Star Explosions Measure The Growing Universe In 'Ask A Spaceman'

When stars explode, they generate light that you can see across the universe. But these events, called supernovas, are not just pretty to look at. They also are useful scientific tools to help researchers measure cosmological distances and speed, according to columnist Paul Sutterin his latest episode of "Ask A Spaceman."

In Episode 8 of the Facebook Watch series, Sutter talks about Type 1a supernovas, a particular kind of star explosion. These happen when white dwarfs — the burnt-up shells of stars similar to our sun — accumulate a certain amount of gas from a normal companion star. Once the white dwarf acquires a certain mass of gas, it explodes.

These explosions tend to be pretty similar, with only tiny variations, Sutter explains. And that makes them useful for figuring out stellar distances. Astronomers use a measure called luminosity, which refers to the intrinsic brightness of an object. Type 1a supernovas have the same luminosity, so any changes in apparent brightness are mainly due to their distance — how far or how close they are to Earth. [Know Your Novas: Star Explosions Explained (Infographic)]

Supernovas not only tell us how far away they are located, but they can also provide a measure for how fast the universe is expanding. Or as Sutter puts it, "It's almost like making a growth chart for a kid, but for the whole, entire universe."

When a Type 1a supernova explodes, astronomers can see what kinds of elements were inside the star before it exploded. They use a technique called spectroscopy, which (simply speaking) tracks the elements in the explosion by looking at the wavelengths of light they produce. This is possible because each element produces a distinctive set of wavelengths.

As Sutter explained in past episodes — such as this one about the universe's "baby picture" – the universe is expanding over time. Objects that are moving away from us will have their light stretched into the red side of the spectrum, which is known as "redshifting." Accordingly, the elements in the supernova will also have their signatures redshifted. The degree of that redshift shows how fast the supernova is moving away from us.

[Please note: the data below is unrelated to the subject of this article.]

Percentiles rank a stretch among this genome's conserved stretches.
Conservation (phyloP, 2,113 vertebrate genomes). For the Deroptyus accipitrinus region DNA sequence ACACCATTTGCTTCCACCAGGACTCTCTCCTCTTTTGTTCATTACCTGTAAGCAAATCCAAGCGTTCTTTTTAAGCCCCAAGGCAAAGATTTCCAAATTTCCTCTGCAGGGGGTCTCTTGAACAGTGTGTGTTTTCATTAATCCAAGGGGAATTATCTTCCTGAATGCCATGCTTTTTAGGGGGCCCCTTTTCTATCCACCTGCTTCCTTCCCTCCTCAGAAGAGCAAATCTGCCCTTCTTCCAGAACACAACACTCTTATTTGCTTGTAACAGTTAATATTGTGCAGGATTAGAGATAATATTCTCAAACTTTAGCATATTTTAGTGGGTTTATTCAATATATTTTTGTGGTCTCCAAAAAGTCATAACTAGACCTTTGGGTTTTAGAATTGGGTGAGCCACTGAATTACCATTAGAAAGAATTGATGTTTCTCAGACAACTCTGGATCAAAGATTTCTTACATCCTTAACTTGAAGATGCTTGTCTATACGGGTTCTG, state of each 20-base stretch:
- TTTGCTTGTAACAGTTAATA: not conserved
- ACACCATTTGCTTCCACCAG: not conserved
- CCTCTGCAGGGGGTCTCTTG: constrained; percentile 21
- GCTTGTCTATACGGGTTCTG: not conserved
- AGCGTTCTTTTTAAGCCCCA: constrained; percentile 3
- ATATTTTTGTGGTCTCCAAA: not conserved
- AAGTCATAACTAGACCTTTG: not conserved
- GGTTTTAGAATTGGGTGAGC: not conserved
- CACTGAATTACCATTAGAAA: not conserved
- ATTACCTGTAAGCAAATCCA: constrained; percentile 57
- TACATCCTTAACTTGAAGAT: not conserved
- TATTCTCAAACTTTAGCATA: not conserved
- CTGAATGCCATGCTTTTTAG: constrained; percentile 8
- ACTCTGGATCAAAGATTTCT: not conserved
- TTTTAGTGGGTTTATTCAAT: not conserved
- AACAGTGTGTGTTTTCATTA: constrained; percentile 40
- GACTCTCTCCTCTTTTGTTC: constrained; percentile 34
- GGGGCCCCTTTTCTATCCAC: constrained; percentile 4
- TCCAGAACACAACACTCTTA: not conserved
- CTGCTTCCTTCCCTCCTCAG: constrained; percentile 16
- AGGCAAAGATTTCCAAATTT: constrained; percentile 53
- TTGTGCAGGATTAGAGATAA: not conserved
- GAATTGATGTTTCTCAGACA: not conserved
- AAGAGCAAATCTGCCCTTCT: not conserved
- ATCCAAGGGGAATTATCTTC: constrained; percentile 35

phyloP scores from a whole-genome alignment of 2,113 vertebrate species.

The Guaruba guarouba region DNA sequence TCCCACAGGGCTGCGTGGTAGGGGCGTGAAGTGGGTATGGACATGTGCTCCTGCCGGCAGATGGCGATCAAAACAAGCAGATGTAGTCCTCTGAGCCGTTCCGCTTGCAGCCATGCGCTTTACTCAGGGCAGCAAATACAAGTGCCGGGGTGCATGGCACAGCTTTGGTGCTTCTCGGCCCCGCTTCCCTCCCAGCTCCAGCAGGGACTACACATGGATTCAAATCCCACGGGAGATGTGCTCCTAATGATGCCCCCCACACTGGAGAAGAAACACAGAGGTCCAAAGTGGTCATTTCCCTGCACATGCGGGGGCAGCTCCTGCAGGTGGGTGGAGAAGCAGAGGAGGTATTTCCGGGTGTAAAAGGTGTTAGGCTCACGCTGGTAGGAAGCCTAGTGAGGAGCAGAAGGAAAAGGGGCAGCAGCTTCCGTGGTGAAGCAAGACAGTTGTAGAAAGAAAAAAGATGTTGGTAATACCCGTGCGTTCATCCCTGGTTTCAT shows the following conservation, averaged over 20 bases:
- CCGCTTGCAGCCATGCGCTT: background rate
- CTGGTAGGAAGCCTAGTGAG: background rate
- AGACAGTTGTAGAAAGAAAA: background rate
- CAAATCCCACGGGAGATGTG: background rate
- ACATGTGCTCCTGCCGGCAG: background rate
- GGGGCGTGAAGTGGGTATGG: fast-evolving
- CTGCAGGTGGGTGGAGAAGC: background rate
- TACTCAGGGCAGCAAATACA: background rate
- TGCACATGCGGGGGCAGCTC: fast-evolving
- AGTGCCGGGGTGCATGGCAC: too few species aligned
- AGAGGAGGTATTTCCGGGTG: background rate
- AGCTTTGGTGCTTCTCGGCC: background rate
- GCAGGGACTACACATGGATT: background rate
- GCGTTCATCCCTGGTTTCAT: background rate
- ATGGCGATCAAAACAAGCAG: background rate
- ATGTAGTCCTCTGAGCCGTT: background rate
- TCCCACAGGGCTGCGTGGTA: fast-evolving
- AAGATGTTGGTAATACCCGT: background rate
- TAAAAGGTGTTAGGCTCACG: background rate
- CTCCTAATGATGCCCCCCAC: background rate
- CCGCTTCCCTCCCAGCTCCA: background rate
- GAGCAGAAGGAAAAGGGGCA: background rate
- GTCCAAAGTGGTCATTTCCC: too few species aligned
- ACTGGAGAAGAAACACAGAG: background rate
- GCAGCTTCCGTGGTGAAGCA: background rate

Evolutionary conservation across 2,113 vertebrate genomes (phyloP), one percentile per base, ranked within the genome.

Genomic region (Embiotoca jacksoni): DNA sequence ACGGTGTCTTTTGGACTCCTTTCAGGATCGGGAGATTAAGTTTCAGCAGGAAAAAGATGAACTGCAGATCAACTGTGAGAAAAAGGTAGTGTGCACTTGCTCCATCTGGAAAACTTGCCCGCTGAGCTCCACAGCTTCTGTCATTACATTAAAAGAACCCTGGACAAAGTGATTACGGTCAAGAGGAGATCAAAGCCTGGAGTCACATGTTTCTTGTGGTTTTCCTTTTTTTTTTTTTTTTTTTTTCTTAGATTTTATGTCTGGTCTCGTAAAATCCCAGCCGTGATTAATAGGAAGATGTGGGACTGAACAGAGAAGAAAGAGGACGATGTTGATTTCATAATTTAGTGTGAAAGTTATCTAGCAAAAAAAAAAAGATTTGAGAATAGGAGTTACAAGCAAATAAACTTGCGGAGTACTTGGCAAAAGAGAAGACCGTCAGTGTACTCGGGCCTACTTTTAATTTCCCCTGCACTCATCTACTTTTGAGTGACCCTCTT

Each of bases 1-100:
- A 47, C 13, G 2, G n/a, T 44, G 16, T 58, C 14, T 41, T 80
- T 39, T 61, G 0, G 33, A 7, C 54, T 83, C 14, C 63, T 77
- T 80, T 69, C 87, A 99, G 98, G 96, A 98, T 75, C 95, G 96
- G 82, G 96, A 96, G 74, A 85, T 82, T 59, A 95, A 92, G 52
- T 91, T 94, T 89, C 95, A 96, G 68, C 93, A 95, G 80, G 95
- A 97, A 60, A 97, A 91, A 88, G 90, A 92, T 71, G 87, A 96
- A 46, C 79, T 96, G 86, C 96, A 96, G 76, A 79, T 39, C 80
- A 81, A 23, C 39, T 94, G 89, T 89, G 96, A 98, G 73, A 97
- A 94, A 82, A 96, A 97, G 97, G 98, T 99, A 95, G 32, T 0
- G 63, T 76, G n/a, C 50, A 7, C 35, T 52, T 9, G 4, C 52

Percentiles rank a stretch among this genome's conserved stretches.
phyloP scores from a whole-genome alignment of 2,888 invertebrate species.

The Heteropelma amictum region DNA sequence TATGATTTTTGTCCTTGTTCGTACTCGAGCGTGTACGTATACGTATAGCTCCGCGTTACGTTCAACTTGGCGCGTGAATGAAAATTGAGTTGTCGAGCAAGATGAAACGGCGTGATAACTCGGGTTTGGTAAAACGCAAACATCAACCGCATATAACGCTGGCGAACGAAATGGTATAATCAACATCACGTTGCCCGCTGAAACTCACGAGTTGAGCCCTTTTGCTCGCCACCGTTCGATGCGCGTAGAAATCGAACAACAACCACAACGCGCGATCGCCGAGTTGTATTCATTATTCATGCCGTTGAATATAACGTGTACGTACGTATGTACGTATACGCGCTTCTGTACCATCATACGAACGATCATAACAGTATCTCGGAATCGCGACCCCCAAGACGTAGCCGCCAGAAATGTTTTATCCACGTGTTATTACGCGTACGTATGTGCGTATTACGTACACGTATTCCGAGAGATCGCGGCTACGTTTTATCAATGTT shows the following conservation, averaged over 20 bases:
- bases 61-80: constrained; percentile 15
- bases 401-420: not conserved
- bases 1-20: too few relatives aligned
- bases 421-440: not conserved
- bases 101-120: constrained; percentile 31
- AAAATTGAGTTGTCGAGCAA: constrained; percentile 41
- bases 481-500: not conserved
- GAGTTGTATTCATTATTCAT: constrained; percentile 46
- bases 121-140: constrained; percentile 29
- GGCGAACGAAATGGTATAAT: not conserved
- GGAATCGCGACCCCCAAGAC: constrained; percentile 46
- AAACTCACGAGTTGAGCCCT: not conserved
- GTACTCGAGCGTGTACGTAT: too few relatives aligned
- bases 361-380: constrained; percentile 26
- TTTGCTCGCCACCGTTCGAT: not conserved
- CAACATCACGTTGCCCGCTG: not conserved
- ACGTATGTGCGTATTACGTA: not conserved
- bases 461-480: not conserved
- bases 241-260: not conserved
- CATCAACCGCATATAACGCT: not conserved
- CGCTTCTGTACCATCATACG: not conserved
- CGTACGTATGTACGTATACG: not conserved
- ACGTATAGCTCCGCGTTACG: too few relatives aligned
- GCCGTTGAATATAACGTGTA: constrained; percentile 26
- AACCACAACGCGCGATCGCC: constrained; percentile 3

Astronomers are interested in learning about the universe's expansion rate because it tells us more about the nature of dark matter and dark energy, which are believed to make up most of the universe. Trouble is, dark energy and dark matter cannot be sensed through conventional instruments. Instead, astronomers measure dark matter by its gravitational effect on other objects, such as bending light in space, and dark energy by how it drives the universe to expand.

"Ask a Spaceman" episodes are released weekly on Wednesdays at 12 p.m. EDT (1600 GMT), so like its Facebook page or check back later to see more. Sutter also responds to reader questions in every episode. Check the page to learn more about past topics the show covered, such as the Big Bang, Pluto and galaxy collisions.

Sutter is a cosmologist at Ohio State University and chief scientist at Columbus Ohio's Center of Science and Industry. He has a long-running podcast, also called "Ask A Spaceman." You can catch all past episodes of that podcast here.

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Elizabeth Howell
Staff Writer, Spaceflight

Elizabeth Howell (she/her), Ph.D., is a staff writer in the spaceflight channel since 2022 covering diversity, education and gaming as well. She was contributing writer for for 10 years before joining full-time. Elizabeth's reporting includes multiple exclusives with the White House and Office of the Vice-President of the United States, an exclusive conversation with aspiring space tourist (and NSYNC bassist) Lance Bass, speaking several times with the International Space Station, witnessing five human spaceflight launches on two continents, flying parabolic, working inside a spacesuit, and participating in a simulated Mars mission. Her latest book, "Why Am I Taller?", is co-written with astronaut Dave Williams. Elizabeth holds a Ph.D. and M.Sc. in Space Studies from the University of North Dakota, a Bachelor of Journalism from Canada's Carleton University and a Bachelor of History from Canada's Athabasca University. Elizabeth is also a post-secondary instructor in communications and science at several institutions since 2015; her experience includes developing and teaching an astronomy course at Canada's Algonquin College (with Indigenous content as well) to more than 1,000 students since 2020. Elizabeth first got interested in space after watching the movie Apollo 13 in 1996, and still wants to be an astronaut someday. Mastodon: